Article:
With more than one in nine gay black residents infected with the disease, at least one expert has compared Atlanta's HIV/AIDS situation to America's worst-ever HIV/AIDS crisis.
“Atlanta is like New York was in the ’80s in the need to develop a public health response to a serious [HIV] epidemic,” Devin-Barrington Ward, an advocate based in Washington, D.C., who helped organize a symposium on the crisis, tells Al Jazeera America in a new report.
Georgia now ranks second among U.S. states in the rate of new HIV diagnoses, behind only Louisiana, and Atlanta ranks fifth among metropolitan areas with populations of 500,000 or more, the network said.
At 12%, the rate for gay black men in the city is now “one of the highest figures for HIV incidence ever recorded in a population in the resource-rich world,” according to the National AIDS Manual. AIDS is now the leading cause of death among black people in Georgia ages 35 to 44, according to the state Department of Public Health.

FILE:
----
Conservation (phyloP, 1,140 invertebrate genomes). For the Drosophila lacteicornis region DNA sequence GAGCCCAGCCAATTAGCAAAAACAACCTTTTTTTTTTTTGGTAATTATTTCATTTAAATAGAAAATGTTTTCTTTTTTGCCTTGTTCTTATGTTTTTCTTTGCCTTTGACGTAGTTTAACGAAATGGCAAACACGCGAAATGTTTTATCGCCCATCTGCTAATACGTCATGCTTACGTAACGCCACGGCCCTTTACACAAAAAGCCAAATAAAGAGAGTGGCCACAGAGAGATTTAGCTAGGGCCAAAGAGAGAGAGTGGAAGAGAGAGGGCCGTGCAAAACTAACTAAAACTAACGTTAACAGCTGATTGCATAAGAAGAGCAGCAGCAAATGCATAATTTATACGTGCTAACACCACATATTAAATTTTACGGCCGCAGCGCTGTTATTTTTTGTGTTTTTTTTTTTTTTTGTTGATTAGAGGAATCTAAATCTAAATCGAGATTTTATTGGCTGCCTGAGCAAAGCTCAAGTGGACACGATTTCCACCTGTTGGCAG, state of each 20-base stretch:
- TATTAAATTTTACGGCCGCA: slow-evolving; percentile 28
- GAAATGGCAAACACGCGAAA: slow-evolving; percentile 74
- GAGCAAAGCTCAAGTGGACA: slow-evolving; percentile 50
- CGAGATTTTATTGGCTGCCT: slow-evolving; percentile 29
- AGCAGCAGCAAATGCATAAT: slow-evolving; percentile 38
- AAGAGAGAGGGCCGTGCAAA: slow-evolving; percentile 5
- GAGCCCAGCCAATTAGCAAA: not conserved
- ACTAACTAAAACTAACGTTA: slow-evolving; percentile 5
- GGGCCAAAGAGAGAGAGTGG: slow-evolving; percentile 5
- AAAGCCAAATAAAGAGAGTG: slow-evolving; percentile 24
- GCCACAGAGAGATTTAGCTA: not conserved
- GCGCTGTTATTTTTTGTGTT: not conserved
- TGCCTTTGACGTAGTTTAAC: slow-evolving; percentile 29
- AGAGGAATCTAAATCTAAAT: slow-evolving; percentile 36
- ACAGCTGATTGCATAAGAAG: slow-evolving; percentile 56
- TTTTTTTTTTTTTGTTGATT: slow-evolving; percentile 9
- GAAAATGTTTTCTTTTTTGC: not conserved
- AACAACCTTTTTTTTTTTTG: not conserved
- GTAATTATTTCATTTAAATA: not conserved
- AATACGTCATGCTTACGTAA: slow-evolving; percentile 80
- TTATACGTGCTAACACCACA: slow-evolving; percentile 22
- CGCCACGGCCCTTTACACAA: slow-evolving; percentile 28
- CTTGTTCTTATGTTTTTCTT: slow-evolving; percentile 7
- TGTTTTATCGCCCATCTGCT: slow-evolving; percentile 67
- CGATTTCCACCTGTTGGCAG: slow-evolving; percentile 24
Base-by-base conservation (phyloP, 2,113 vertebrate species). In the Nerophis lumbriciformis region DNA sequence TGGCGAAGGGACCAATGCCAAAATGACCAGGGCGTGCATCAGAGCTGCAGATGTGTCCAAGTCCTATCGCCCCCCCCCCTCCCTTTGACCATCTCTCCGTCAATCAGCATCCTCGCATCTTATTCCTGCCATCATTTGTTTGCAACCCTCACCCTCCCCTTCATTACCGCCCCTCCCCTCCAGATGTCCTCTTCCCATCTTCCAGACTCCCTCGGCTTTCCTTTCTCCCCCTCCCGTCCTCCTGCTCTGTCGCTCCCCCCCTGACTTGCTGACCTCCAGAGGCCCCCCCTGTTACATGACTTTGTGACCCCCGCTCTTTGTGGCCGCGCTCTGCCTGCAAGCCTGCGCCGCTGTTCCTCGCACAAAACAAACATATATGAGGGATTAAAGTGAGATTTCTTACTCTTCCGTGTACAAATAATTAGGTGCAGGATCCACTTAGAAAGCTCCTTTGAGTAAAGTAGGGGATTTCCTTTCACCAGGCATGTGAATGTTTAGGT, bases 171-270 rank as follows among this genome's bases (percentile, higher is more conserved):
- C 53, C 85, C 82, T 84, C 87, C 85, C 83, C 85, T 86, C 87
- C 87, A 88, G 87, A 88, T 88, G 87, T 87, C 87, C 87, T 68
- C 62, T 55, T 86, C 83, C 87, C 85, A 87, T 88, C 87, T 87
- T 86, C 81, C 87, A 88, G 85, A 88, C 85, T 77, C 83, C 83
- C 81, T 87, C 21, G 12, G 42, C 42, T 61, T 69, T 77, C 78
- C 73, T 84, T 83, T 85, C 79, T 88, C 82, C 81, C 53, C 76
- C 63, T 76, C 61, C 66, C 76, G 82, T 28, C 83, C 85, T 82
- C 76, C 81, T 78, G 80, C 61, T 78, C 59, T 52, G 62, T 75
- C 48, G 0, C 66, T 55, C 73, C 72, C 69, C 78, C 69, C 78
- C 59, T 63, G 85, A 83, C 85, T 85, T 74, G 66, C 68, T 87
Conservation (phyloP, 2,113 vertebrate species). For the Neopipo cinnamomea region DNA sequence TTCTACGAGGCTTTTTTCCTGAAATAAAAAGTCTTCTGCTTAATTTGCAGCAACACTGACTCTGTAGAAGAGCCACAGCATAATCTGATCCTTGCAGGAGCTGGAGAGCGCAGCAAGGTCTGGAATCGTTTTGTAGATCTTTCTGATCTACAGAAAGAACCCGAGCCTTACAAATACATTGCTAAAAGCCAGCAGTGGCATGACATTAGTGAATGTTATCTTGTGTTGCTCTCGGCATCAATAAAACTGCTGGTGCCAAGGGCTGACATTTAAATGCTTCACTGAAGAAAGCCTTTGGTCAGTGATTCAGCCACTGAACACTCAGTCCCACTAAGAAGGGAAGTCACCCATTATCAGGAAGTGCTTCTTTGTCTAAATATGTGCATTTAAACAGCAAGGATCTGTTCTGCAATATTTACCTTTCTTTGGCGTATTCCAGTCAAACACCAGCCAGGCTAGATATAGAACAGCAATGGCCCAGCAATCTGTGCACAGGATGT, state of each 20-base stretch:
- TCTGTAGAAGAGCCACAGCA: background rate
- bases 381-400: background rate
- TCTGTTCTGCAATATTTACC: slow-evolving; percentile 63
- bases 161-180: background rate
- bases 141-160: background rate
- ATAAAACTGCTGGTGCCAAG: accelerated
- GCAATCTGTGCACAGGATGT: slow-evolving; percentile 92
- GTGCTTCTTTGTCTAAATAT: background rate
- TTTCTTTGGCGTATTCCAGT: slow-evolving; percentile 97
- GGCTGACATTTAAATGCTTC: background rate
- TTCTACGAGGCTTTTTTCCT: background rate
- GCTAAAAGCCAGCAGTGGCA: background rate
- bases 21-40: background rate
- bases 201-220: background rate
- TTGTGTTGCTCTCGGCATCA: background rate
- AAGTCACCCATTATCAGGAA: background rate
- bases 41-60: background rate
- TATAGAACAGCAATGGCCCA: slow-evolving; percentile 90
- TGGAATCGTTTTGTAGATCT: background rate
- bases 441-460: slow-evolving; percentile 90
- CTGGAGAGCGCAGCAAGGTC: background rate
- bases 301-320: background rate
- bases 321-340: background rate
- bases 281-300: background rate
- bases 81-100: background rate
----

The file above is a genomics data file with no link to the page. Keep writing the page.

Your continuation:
“None of my colleagues [nationally] are seeing those numbers,” said Dr. Wendy Armstrong, a researcher at Emory University’s Center for AIDS Research.“It’s appalling.”
Rob covers business, economics and the environment for Fusion. He previously worked at Business Insider. He grew up in Chicago.